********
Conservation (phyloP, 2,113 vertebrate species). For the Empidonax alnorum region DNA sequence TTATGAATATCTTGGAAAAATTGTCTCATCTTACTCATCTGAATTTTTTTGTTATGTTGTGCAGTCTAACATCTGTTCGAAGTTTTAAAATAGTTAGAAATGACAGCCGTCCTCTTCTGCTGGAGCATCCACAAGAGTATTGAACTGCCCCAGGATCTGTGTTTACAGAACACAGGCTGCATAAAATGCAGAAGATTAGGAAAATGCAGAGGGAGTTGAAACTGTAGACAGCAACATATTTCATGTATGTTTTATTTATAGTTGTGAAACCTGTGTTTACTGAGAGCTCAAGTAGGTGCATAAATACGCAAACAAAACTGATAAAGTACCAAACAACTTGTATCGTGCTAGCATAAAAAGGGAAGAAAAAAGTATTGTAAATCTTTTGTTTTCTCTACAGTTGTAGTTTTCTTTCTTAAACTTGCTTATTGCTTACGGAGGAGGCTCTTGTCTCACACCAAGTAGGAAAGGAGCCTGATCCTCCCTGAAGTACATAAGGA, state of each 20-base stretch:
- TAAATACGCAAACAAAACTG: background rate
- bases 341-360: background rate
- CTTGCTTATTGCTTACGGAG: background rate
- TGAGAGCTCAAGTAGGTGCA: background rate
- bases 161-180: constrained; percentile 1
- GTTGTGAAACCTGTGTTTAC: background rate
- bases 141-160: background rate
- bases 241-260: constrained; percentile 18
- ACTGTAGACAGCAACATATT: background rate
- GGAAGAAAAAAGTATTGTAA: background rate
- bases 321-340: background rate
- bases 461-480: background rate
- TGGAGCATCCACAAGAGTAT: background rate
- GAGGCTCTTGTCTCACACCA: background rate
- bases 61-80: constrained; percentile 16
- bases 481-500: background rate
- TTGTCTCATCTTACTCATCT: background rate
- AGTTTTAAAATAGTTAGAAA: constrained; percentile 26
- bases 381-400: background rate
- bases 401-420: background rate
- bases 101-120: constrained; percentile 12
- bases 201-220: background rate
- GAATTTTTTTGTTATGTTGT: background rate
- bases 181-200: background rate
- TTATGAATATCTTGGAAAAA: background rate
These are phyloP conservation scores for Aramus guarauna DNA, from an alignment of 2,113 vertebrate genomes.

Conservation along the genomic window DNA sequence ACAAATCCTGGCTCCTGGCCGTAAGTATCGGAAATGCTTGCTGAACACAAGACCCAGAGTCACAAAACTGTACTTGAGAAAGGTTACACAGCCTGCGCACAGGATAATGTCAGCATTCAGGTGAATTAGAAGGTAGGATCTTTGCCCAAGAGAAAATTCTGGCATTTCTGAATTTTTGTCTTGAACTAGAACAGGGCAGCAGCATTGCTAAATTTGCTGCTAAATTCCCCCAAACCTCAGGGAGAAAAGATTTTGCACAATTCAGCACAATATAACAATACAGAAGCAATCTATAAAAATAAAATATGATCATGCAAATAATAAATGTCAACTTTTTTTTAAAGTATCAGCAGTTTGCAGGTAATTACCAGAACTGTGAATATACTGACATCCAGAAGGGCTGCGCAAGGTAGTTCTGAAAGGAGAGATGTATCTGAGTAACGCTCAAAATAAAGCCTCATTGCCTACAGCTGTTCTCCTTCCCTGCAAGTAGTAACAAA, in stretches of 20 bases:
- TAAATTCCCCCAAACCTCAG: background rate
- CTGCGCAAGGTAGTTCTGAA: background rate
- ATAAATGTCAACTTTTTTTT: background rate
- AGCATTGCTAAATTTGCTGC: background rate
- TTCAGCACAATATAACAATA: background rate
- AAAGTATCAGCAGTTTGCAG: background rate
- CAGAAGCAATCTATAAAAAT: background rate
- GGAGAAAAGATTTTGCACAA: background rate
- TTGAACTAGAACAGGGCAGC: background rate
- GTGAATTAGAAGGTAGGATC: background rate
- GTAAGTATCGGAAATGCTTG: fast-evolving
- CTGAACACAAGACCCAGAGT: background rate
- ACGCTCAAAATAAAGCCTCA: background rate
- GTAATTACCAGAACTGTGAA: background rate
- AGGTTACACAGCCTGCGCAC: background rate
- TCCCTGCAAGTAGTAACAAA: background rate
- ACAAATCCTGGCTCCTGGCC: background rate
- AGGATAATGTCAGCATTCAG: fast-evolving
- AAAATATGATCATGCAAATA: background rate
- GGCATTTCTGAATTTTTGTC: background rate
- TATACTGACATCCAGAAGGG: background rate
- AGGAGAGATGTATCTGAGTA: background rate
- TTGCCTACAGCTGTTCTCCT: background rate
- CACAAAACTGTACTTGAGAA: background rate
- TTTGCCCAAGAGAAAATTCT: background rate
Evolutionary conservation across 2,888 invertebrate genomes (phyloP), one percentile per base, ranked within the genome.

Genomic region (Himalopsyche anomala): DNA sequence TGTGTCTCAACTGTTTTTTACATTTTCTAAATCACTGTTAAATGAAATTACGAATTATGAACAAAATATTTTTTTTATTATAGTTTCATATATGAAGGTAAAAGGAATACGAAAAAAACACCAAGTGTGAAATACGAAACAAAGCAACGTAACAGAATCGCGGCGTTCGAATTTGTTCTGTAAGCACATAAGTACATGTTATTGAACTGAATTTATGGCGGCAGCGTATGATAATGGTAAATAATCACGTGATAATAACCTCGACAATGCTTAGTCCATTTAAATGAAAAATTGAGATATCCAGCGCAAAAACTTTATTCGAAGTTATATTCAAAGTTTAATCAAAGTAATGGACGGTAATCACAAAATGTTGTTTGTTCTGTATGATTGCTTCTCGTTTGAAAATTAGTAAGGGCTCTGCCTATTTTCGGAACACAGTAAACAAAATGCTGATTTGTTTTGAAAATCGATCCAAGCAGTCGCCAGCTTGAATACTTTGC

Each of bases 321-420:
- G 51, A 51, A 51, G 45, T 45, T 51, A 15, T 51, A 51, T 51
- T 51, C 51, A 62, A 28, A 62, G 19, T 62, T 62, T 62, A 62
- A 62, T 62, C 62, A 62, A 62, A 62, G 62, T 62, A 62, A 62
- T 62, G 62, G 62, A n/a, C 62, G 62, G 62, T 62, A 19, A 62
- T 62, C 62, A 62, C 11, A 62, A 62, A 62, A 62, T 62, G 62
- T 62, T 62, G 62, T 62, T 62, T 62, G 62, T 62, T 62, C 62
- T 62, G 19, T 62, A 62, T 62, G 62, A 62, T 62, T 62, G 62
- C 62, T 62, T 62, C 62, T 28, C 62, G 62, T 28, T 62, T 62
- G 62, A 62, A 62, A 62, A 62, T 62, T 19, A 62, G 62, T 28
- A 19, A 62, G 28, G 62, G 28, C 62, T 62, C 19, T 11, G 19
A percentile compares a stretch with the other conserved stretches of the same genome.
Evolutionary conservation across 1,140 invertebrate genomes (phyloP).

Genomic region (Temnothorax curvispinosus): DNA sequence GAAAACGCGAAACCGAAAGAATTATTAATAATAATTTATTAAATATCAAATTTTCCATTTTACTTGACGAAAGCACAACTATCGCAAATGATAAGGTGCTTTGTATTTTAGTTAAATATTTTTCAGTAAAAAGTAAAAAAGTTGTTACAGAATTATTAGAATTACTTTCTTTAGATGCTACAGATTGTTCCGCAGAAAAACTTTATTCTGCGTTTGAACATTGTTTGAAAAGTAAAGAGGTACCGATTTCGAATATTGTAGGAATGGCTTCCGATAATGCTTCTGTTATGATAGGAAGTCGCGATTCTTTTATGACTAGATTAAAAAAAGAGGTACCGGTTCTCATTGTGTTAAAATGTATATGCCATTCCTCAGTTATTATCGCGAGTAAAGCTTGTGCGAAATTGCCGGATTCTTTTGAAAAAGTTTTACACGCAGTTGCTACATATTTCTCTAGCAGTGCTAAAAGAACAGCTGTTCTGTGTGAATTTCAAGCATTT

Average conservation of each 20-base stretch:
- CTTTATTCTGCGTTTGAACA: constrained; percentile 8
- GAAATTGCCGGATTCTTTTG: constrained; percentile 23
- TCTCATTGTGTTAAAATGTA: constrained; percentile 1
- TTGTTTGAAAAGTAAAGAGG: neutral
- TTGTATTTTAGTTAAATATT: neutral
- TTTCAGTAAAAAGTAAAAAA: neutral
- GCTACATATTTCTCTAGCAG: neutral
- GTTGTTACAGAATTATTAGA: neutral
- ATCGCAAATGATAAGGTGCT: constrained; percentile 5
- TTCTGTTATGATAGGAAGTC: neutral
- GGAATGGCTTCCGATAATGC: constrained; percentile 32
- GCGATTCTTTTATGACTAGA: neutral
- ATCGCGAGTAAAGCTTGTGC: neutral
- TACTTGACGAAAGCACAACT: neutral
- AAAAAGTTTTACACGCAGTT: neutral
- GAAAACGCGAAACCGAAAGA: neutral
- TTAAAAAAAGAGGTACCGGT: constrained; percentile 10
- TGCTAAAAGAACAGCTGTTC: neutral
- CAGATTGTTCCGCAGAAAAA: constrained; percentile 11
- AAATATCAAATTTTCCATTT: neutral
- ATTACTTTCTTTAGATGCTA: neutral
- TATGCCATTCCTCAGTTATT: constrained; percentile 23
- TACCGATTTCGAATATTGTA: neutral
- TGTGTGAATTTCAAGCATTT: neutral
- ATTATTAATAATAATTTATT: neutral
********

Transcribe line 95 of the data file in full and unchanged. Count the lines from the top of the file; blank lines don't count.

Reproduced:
- ATTATTAATAATAATTTATT: neutral